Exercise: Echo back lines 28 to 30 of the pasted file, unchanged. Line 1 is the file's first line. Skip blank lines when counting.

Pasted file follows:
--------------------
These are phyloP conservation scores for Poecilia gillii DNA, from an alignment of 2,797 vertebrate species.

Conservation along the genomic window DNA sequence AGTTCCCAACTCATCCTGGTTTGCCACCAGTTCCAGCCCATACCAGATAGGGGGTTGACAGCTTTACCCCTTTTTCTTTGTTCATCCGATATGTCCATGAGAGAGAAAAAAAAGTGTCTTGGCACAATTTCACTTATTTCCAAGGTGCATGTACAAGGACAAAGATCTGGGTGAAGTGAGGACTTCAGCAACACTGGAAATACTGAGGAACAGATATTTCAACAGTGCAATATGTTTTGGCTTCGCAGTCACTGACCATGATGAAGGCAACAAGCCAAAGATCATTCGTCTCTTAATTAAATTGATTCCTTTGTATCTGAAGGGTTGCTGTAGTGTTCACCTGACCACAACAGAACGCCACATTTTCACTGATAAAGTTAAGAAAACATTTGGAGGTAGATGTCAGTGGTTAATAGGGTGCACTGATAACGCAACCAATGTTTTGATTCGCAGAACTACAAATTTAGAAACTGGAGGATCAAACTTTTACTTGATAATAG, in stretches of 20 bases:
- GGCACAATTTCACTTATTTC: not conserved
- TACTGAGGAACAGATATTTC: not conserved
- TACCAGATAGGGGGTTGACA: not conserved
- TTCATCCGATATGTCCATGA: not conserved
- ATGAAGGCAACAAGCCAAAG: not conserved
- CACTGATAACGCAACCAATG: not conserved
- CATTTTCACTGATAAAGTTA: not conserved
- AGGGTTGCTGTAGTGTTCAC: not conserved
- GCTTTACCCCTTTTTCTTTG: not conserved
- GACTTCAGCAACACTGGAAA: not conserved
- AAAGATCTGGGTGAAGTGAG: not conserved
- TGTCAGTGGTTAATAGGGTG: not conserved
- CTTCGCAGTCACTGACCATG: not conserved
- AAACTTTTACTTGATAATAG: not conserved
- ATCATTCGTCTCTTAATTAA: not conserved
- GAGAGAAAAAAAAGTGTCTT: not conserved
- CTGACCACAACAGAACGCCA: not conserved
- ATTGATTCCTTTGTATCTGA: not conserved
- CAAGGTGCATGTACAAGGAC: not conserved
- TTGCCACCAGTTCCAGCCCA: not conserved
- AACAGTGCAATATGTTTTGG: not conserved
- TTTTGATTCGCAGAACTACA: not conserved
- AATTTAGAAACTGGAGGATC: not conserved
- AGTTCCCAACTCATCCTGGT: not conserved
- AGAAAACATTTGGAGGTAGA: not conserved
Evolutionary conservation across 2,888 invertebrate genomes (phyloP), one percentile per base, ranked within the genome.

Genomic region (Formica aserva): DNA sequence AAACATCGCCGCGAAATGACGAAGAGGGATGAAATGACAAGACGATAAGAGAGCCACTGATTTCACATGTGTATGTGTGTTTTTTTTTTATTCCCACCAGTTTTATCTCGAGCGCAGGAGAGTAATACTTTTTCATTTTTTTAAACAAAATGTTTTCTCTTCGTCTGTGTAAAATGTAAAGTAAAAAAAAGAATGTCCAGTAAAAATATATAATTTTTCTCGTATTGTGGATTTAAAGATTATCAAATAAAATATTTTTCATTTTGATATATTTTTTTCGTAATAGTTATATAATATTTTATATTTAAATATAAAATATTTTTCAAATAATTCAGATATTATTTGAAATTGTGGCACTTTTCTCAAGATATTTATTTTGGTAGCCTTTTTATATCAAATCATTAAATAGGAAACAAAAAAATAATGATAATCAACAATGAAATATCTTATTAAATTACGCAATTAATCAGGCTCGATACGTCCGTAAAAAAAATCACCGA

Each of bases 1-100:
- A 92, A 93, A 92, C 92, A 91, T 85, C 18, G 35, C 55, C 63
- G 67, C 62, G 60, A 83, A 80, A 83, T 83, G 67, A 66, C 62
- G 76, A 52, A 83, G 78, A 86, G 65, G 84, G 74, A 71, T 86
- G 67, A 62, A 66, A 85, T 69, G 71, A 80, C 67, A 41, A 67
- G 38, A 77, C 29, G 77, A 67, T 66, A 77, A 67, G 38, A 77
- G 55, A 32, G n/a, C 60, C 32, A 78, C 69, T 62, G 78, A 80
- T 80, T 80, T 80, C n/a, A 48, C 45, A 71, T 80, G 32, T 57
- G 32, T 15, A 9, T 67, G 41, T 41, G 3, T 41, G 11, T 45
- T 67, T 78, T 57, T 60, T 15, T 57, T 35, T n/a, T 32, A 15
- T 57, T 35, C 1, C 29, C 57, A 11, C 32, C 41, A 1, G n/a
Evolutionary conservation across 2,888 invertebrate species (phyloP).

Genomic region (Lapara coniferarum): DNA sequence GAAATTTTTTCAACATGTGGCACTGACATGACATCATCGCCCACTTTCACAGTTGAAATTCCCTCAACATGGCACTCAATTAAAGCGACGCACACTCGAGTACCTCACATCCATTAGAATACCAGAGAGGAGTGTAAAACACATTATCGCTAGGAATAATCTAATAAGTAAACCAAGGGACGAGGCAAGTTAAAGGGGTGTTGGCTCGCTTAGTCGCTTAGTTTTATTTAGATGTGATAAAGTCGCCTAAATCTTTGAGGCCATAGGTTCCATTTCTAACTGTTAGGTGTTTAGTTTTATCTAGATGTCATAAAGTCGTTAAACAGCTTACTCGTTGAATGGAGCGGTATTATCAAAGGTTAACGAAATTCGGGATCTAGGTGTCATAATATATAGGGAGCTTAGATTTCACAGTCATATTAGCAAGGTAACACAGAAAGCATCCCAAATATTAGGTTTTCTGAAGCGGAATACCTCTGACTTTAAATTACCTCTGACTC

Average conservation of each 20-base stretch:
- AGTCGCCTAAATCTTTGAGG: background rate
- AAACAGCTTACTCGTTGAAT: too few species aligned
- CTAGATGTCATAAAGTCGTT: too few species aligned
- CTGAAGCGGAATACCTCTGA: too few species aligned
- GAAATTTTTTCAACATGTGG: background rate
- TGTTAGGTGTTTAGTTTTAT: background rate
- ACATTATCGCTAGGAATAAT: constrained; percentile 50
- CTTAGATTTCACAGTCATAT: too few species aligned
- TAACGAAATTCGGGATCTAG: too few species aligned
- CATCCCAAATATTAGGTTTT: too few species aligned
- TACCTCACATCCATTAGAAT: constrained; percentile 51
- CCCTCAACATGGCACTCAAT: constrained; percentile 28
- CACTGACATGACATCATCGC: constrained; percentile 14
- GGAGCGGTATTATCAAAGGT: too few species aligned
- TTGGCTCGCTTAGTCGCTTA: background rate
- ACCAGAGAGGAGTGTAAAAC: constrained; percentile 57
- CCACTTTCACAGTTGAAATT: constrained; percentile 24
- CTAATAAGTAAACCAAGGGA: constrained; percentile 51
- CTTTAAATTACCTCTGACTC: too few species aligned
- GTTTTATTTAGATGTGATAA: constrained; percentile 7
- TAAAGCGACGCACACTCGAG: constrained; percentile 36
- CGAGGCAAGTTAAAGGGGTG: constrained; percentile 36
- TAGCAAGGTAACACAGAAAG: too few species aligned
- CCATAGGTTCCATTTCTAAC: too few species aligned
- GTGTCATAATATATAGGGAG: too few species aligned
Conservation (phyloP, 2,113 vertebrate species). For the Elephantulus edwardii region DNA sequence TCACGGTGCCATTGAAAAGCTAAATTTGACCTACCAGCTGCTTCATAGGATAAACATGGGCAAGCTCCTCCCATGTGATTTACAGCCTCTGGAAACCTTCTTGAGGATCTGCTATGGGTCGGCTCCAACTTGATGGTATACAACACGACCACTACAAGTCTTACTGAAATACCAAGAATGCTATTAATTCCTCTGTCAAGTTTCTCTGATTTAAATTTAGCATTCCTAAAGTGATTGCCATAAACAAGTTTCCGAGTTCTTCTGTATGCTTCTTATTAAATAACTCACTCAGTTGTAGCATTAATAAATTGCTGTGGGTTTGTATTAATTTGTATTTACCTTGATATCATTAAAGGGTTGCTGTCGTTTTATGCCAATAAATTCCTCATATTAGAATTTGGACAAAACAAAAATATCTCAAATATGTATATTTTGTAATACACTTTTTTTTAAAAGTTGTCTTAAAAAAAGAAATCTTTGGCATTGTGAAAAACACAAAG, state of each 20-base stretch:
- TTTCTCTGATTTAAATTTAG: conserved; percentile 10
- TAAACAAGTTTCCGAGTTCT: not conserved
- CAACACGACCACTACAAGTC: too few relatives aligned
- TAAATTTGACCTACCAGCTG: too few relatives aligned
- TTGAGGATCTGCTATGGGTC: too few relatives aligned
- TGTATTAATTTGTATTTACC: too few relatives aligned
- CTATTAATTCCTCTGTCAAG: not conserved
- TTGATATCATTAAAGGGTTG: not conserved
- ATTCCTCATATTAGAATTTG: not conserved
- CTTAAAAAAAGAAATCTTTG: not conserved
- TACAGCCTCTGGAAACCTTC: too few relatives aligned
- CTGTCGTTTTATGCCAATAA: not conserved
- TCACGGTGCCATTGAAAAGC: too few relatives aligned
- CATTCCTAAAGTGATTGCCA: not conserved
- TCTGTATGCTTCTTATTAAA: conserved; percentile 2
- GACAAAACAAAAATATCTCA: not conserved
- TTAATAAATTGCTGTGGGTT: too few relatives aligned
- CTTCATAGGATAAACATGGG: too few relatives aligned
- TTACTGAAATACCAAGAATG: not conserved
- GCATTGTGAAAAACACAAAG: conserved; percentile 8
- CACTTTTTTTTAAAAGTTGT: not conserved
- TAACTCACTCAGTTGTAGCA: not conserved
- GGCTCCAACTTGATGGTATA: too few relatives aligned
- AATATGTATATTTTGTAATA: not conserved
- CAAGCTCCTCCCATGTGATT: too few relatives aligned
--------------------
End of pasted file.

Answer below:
Evolutionary conservation across 2,888 invertebrate genomes (phyloP), one percentile per base, ranked within the genome.

Genomic region (Formica aserva): DNA sequence AAACATCGCCGCGAAATGACGAAGAGGGATGAAATGACAAGACGATAAGAGAGCCACTGATTTCACATGTGTATGTGTGTTTTTTTTTTATTCCCACCAGTTTTATCTCGAGCGCAGGAGAGTAATACTTTTTCATTTTTTTAAACAAAATGTTTTCTCTTCGTCTGTGTAAAATGTAAAGTAAAAAAAAGAATGTCCAGTAAAAATATATAATTTTTCTCGTATTGTGGATTTAAAGATTATCAAATAAAATATTTTTCATTTTGATATATTTTTTTCGTAATAGTTATATAATATTTTATATTTAAATATAAAATATTTTTCAAATAATTCAGATATTATTTGAAATTGTGGCACTTTTCTCAAGATATTTATTTTGGTAGCCTTTTTATATCAAATCATTAAATAGGAAACAAAAAAATAATGATAATCAACAATGAAATATCTTATTAAATTACGCAATTAATCAGGCTCGATACGTCCGTAAAAAAAATCACCGA

Each of bases 1-100: